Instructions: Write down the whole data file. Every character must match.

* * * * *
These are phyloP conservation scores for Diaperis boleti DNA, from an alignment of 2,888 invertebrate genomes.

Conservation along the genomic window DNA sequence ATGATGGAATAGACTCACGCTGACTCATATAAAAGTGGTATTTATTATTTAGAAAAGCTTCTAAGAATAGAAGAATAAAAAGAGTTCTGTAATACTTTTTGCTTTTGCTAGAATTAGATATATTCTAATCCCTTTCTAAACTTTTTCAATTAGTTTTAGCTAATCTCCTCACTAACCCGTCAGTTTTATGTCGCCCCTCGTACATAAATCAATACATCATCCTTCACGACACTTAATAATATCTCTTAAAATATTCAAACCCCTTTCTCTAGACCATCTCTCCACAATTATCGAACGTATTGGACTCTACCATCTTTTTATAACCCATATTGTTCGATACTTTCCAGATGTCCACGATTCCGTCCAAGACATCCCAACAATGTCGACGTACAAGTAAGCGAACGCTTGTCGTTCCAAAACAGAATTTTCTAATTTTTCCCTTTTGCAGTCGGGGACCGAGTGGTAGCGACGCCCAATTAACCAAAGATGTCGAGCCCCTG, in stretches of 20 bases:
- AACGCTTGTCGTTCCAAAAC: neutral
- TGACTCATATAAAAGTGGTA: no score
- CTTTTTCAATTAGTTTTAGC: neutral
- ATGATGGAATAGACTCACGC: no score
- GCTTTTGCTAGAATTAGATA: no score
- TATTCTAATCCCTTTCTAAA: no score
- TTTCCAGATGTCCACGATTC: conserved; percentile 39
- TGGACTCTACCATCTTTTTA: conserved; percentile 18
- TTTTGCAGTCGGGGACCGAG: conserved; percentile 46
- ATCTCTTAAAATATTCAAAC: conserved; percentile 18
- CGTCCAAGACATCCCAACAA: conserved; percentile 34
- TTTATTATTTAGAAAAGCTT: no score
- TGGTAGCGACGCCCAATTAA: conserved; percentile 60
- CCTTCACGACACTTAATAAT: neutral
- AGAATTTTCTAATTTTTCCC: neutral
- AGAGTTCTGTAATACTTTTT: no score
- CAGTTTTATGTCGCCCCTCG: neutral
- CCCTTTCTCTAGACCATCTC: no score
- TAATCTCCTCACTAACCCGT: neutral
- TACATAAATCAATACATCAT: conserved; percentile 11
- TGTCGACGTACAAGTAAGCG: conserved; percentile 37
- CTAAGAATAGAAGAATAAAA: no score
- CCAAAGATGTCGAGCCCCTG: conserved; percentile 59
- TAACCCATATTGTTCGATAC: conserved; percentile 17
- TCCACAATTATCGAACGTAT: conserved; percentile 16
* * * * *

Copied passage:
These are phyloP conservation scores for Diaperis boleti DNA, from an alignment of 2,888 invertebrate genomes.

Conservation along the genomic window DNA sequence ATGATGGAATAGACTCACGCTGACTCATATAAAAGTGGTATTTATTATTTAGAAAAGCTTCTAAGAATAGAAGAATAAAAAGAGTTCTGTAATACTTTTTGCTTTTGCTAGAATTAGATATATTCTAATCCCTTTCTAAACTTTTTCAATTAGTTTTAGCTAATCTCCTCACTAACCCGTCAGTTTTATGTCGCCCCTCGTACATAAATCAATACATCATCCTTCACGACACTTAATAATATCTCTTAAAATATTCAAACCCCTTTCTCTAGACCATCTCTCCACAATTATCGAACGTATTGGACTCTACCATCTTTTTATAACCCATATTGTTCGATACTTTCCAGATGTCCACGATTCCGTCCAAGACATCCCAACAATGTCGACGTACAAGTAAGCGAACGCTTGTCGTTCCAAAACAGAATTTTCTAATTTTTCCCTTTTGCAGTCGGGGACCGAGTGGTAGCGACGCCCAATTAACCAAAGATGTCGAGCCCCTG, in stretches of 20 bases:
- AACGCTTGTCGTTCCAAAAC: neutral
- TGACTCATATAAAAGTGGTA: no score
- CTTTTTCAATTAGTTTTAGC: neutral
- ATGATGGAATAGACTCACGC: no score
- GCTTTTGCTAGAATTAGATA: no score
- TATTCTAATCCCTTTCTAAA: no score
- TTTCCAGATGTCCACGATTC: conserved; percentile 39
- TGGACTCTACCATCTTTTTA: conserved; percentile 18
- TTTTGCAGTCGGGGACCGAG: conserved; percentile 46
- ATCTCTTAAAATATTCAAAC: conserved; percentile 18
- CGTCCAAGACATCCCAACAA: conserved; percentile 34
- TTTATTATTTAGAAAAGCTT: no score
- TGGTAGCGACGCCCAATTAA: conserved; percentile 60
- CCTTCACGACACTTAATAAT: neutral
- AGAATTTTCTAATTTTTCCC: neutral
- AGAGTTCTGTAATACTTTTT: no score
- CAGTTTTATGTCGCCCCTCG: neutral
- CCCTTTCTCTAGACCATCTC: no score
- TAATCTCCTCACTAACCCGT: neutral
- TACATAAATCAATACATCAT: conserved; percentile 11
- TGTCGACGTACAAGTAAGCG: conserved; percentile 37
- CTAAGAATAGAAGAATAAAA: no score
- CCAAAGATGTCGAGCCCCTG: conserved; percentile 59
- TAACCCATATTGTTCGATAC: conserved; percentile 17
- TCCACAATTATCGAACGTAT: conserved; percentile 16